A country cannot oppose a country from which it buys its core response to the largest crisis facing humanity in the present time. China’s ability to export its vaccines show substantial Chinese soft power even outside the countries that have signed support for its Xinjiang policies. As is the case for the response to China’s Xinjiang policies, the results of vaccine diplomacy have created a glaring divide on the basis of national income -not a single rich democracy has currently approved or has a contract for a Chinese vaccine, while a whole host of rich autocracies and low and middle income countries have eagerly accepted them. The difference is partly due to the mechanics of storage, with the mRNA vaccines requiring more money to ship than any of the Chinese vaccines. But India, whose leadership is unusually anti-Chinese by third world standards due to border disputes, is relying on a combination of AstraZeneca and Novavax, as well as a bit of Sputnik V. If Sinophobia were a real concern to the third world, we’d be seeing a lot more demand for the AstraZeneca vaccine and a lot less demand for the Chinese vaccines.

All in all, it appears China’s aim to come out from the coronavirus pandemic with its international reputation strong is in good shape.

UPDATE: Once very mild symptomatic cases were included, the clinical efficacy of Coronavac in Brazil was found to be 50.38%. However, too much has been made of this finding by the Western press; this tweet summarizes the actual meaning of vaccines’ clinical efficacy well. So far as we know, all currently used COVID vaccines are safe and effective.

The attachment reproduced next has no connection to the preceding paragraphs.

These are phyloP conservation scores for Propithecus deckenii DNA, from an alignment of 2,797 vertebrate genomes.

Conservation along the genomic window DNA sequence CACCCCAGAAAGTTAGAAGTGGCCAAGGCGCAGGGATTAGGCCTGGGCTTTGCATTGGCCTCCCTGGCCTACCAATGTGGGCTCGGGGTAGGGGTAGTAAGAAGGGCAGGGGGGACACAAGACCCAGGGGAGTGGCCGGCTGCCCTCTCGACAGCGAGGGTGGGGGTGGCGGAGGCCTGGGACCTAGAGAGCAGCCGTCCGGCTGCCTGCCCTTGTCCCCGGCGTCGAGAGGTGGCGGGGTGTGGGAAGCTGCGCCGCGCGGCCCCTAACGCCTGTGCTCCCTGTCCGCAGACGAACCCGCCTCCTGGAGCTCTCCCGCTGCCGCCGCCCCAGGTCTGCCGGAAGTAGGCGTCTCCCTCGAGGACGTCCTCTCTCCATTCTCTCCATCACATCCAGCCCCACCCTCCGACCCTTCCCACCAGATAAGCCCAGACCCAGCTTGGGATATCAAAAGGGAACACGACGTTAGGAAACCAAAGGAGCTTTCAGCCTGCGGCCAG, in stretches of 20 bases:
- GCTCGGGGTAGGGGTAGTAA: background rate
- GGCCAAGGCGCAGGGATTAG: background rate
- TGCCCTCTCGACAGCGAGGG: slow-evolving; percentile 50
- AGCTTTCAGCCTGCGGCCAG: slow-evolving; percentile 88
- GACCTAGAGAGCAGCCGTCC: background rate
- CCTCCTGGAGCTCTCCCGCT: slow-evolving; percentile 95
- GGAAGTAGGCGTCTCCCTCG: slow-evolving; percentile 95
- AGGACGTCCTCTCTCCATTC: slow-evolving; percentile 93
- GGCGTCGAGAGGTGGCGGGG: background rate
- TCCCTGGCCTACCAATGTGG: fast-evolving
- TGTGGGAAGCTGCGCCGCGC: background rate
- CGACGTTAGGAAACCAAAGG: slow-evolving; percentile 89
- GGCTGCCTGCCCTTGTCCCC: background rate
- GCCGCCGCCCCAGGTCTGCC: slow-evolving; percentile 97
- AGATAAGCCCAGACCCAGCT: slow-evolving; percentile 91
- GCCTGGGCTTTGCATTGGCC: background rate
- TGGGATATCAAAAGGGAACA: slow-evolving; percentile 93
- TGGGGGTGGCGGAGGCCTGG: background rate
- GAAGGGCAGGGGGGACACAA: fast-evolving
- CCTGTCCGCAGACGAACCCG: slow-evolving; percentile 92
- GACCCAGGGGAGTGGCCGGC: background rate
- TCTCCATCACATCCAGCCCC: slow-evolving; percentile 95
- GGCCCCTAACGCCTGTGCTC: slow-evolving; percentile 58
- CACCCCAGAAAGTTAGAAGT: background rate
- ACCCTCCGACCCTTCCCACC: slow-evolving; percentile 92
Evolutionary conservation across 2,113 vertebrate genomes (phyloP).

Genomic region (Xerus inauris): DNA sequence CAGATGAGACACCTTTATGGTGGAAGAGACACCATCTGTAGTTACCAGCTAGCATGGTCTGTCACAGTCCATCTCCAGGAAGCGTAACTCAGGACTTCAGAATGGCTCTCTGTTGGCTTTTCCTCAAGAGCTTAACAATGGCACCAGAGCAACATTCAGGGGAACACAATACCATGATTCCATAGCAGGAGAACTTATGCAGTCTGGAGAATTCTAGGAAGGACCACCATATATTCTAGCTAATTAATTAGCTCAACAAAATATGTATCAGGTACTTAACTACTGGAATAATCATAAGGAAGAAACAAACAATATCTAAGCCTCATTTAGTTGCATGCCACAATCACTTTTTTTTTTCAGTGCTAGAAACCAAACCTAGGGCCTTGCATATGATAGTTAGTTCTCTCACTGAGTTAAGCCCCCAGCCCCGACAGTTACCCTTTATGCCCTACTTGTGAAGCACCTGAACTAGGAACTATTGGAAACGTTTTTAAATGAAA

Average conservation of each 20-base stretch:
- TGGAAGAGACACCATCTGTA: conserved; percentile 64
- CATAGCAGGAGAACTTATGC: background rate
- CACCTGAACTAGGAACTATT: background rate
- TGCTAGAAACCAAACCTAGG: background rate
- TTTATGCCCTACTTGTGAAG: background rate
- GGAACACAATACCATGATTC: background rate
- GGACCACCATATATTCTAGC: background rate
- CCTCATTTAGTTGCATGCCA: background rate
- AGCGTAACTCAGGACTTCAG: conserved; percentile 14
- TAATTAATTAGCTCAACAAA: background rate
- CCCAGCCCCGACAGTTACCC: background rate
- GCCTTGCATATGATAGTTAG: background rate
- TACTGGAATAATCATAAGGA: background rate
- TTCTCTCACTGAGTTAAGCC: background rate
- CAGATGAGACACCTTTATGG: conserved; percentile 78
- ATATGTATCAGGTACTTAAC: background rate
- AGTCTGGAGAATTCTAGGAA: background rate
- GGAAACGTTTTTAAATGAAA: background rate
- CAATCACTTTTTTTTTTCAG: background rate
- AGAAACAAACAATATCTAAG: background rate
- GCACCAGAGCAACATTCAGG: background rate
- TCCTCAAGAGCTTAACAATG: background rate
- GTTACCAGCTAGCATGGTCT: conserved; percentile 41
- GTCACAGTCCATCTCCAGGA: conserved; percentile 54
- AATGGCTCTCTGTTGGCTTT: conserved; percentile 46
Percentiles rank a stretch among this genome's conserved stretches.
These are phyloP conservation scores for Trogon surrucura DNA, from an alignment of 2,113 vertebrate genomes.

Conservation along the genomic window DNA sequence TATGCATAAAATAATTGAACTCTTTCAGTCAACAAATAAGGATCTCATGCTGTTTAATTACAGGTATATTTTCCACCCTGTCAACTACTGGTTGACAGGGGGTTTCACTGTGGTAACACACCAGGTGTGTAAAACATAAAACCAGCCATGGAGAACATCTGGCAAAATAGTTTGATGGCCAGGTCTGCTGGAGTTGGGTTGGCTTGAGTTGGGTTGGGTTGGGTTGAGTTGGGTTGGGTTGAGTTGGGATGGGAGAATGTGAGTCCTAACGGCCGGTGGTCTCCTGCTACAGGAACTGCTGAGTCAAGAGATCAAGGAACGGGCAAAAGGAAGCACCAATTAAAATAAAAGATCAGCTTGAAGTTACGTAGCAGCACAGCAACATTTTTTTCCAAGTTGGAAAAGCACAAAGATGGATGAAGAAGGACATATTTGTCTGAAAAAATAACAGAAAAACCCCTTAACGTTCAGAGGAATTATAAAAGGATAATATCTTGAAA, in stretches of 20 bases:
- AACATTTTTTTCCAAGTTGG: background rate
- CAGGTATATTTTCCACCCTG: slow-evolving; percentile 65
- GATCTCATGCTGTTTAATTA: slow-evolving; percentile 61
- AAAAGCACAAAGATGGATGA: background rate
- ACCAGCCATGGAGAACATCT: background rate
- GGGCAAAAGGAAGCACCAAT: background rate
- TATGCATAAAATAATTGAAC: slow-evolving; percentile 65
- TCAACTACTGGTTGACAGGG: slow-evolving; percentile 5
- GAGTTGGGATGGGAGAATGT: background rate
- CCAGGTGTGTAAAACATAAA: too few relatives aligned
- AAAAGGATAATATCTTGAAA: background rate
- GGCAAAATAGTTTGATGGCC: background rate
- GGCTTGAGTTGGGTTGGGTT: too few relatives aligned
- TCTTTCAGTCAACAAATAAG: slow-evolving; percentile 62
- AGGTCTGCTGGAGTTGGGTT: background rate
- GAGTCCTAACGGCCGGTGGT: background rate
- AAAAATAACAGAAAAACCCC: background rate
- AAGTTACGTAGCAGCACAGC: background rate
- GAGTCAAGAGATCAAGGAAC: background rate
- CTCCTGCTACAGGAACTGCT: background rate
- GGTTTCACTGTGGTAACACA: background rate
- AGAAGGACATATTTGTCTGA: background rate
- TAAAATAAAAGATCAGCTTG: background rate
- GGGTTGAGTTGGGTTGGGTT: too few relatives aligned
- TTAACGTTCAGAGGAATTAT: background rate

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“Low Count” for Hispaniola completely vindicated

I wrote two posts back in 2014 on the population size of Hispaniola estimating its precontact population at around 250K (generously assuming 9-10% Native population decline per year since contact and Old World urban population density for the island’s largest settlements); it appears the actual population size (based on a genetic study profiled in the New York Times) was closest to Miguel de Pasamonte’s estimate of 60,000.

If China did everything right on coronavirus

The world economy would have undeniably have been less affected due to the avoidance of inefficient and ineffective lockdowns, but there would have been, if anything, more worldwide deaths due to world leaders delaying travel bans. China would have also been criticized far more for turning Wuhan into a giant prison both for citizens and foreign visitors, as well as for failing to prevent the pandemic for going global. It is known coronavirus was in northern Italy from mid-December onwards, nearly a month before the first recorded coronavirus death in Wuhan, and about the same time the Wuhan pneumonia cluster became notable. This was also two months before the north Italian outbreak made it into the world’s front pages. In order to prevent the pandemic from going global, China would not have merely had to prevent the Wuhan outbreak, it would have had to do contact tracing in northern Italy, France, and New York throughout December and January, something the leadership of these areas would likely have not permitted it to do. It would also have had to destroy the Western anti-mask consensus on its own, and to convince the Western epidemiological community (a pack of rats with the intelligence of bricks if there ever was one) that the pandemic was certain to go global simply due to its form of spread.